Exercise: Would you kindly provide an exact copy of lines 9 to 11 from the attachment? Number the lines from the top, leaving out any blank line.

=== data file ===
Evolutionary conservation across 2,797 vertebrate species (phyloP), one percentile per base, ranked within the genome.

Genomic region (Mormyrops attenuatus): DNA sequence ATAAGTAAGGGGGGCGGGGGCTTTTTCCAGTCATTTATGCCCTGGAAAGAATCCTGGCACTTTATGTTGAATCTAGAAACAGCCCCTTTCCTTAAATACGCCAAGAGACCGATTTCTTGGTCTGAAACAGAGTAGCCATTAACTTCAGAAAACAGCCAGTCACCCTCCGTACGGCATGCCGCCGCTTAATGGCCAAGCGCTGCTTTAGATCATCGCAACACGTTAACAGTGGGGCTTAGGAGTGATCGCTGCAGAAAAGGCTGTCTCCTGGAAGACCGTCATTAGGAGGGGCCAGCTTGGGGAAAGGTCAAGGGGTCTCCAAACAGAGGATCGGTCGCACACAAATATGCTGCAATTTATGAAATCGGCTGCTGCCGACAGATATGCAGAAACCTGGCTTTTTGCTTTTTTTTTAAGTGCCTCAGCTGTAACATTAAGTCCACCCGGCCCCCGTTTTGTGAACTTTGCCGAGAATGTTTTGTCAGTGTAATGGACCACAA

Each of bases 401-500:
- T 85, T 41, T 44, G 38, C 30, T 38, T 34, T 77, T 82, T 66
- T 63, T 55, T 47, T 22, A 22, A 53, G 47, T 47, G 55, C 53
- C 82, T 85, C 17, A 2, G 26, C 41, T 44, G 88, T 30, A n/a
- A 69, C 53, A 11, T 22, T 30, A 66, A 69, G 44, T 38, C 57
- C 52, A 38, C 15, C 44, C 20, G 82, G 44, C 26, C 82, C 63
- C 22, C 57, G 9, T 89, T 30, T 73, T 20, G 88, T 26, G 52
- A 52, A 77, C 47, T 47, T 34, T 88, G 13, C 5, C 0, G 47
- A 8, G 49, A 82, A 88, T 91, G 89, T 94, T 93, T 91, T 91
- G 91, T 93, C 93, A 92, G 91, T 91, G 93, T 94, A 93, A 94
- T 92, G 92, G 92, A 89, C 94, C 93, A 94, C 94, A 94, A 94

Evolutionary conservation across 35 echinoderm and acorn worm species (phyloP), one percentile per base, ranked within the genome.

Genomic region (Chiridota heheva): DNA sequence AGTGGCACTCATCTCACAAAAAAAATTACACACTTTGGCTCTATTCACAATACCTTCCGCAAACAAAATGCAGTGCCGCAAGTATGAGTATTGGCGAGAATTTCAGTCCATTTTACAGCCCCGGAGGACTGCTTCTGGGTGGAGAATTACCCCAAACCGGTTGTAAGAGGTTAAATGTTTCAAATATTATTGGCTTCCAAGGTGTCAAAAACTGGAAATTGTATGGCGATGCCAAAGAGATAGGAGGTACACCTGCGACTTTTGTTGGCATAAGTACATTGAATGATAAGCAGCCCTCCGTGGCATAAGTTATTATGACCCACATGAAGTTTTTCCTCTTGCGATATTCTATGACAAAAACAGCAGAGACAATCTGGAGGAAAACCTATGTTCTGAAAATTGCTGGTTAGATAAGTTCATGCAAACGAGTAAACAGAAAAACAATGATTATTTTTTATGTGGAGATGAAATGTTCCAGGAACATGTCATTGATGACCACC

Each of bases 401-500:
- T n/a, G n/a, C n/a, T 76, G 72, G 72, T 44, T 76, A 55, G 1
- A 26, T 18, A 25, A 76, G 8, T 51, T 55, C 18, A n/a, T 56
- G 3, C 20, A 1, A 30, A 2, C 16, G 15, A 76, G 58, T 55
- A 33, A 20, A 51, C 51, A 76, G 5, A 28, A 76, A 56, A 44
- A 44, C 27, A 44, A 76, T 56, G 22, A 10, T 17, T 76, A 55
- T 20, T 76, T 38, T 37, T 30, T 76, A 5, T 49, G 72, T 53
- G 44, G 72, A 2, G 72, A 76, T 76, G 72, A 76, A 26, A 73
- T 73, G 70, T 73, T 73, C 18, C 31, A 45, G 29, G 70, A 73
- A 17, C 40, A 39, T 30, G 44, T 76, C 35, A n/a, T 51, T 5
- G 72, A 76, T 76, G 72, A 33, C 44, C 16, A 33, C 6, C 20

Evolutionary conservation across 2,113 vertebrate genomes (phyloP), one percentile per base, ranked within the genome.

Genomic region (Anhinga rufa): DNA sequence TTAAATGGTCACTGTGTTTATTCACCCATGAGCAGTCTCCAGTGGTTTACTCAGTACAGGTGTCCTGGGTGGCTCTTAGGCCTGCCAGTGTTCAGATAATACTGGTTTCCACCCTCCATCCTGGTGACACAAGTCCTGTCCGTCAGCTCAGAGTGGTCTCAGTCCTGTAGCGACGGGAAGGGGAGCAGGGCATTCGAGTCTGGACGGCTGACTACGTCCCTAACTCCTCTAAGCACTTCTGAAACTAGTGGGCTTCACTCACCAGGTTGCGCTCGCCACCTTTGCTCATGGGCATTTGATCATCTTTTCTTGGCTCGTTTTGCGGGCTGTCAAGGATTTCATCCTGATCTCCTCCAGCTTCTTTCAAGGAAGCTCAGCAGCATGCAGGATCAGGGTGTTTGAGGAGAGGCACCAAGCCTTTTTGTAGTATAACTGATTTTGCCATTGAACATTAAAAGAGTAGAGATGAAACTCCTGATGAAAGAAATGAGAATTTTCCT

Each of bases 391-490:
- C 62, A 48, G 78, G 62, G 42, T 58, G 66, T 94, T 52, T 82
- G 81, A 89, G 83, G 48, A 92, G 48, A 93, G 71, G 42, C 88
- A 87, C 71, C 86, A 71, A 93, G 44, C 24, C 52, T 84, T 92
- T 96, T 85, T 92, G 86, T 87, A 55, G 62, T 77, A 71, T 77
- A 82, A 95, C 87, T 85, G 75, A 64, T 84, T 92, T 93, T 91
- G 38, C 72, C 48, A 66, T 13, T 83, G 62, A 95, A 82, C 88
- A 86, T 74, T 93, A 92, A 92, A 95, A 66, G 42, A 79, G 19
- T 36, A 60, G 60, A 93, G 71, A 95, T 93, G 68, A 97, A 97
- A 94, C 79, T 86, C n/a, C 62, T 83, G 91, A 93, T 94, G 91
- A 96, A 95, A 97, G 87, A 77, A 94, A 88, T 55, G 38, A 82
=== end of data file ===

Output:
- C 22, C 57, G 9, T 89, T 30, T 73, T 20, G 88, T 26, G 52
- A 52, A 77, C 47, T 47, T 34, T 88, G 13, C 5, C 0, G 47
- A 8, G 49, A 82, A 88, T 91, G 89, T 94, T 93, T 91, T 91